Posted by David Maddalena | Posted in Anghelika and David Maddalena | Posted on 10-06-2014
Tags: energy, environment, environmental respect, extrovert, introvert, labels
Some children tend to run with a crowd, to be social, and love group projects. Others prefer to play quietly, building a private world, appearing to form deep relationships of the imagination. The first kind of kid gets recharged by turning outward, towards people and things; the second kind refuels by turning inward, to the world of ideas and concepts. Of course, we’re describing introverts and extroverts. It can be very helpful to pay attention to how children interact when in social settings: we want to make sure that kids can engage in different ways, to be stretched (by unfamiliar situations) and to be refreshed (by familiar comforting environments).
According to Susan Cain, as told to a TED audience in her presentation, “The Power of Introverts”, the extrovert enjoys a lot of favor these days, and there are times we put undue pressure on kids who are more introverted, by overemphasizing high energy interaction, presentation skills, collaboration. These are all important, and might have been under-emphasized in a time when we used to point all the desks forward. But desks-pointed-forward is not all bad: this gives introverts time to formulate internal opinions before sharing.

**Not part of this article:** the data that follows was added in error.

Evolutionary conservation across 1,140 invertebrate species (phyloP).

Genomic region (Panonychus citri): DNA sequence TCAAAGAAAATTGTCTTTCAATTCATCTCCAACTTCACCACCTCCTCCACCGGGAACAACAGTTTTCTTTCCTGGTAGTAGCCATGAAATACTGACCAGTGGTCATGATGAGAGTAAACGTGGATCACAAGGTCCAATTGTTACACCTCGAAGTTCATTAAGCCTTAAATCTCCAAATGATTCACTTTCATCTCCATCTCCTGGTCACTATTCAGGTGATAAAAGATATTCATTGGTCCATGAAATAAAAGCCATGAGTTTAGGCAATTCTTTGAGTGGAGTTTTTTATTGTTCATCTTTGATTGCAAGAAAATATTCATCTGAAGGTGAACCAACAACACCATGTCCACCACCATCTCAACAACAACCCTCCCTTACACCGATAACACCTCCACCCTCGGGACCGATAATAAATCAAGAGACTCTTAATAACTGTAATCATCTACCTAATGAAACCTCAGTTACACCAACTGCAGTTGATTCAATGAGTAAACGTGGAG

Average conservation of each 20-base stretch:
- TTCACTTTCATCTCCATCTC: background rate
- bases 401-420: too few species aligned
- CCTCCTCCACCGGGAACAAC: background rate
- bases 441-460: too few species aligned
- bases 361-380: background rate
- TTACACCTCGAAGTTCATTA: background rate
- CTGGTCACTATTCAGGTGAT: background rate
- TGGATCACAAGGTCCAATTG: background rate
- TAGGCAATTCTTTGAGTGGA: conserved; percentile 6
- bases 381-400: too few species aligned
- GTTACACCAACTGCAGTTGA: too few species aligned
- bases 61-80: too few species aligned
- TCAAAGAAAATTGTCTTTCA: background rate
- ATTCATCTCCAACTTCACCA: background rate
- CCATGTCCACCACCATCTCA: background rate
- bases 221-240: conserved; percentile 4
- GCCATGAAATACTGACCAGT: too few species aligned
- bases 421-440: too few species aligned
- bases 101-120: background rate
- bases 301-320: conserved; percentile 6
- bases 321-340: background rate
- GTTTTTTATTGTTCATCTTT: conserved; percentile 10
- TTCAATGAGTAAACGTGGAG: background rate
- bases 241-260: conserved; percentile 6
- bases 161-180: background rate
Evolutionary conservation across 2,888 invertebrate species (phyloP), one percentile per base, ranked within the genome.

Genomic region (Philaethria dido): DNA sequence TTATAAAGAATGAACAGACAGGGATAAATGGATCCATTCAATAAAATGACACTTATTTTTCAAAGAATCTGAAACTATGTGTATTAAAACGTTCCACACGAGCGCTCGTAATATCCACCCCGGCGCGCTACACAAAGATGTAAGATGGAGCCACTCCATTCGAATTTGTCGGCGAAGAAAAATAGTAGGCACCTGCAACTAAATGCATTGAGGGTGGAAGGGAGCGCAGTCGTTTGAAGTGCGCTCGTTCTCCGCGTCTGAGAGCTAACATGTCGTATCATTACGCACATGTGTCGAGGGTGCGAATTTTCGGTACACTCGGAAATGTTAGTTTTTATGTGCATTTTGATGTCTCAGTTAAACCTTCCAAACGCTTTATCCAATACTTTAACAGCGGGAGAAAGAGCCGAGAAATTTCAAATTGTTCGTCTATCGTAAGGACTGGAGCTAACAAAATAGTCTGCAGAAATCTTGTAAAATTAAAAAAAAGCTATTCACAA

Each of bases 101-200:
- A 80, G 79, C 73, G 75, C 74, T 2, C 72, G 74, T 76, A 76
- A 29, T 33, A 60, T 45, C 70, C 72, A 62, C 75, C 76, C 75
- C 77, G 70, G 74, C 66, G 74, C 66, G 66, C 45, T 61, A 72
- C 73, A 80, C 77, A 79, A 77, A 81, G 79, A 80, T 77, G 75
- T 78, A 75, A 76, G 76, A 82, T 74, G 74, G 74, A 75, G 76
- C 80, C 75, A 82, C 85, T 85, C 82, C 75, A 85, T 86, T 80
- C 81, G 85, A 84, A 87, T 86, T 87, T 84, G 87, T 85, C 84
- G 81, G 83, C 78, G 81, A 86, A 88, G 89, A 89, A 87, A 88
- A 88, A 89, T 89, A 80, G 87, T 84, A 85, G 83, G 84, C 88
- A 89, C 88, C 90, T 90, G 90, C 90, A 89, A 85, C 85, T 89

Not everybody likes to be ‘typed’, to be put into categories, and not every parent likes to have their children categorized. We can sympathize. Dave is precisely the ‘type’ of person who doesn’t like to be typed. And, school systems are often forced to group kids into categories, solving some problems (kids learning at different rates) while creating others (unproductive–and potentially damaging–labels, like ‘normal’, ‘slow’, or ‘special’).
But categories and types can help us define things for the sake of good educational design. For example, in the classroom, a quick glance around should reveal environments that cater to both introverts and extroverts. And knowing how your kid rolls can make parenting easier too. Kids know what they need to recharge: they naturally gravitate to the kind of activity that refreshes them. If we make sure they can get what they need when they need it, then they will be able to face challenges with less stress and be more likely to succeed when tested.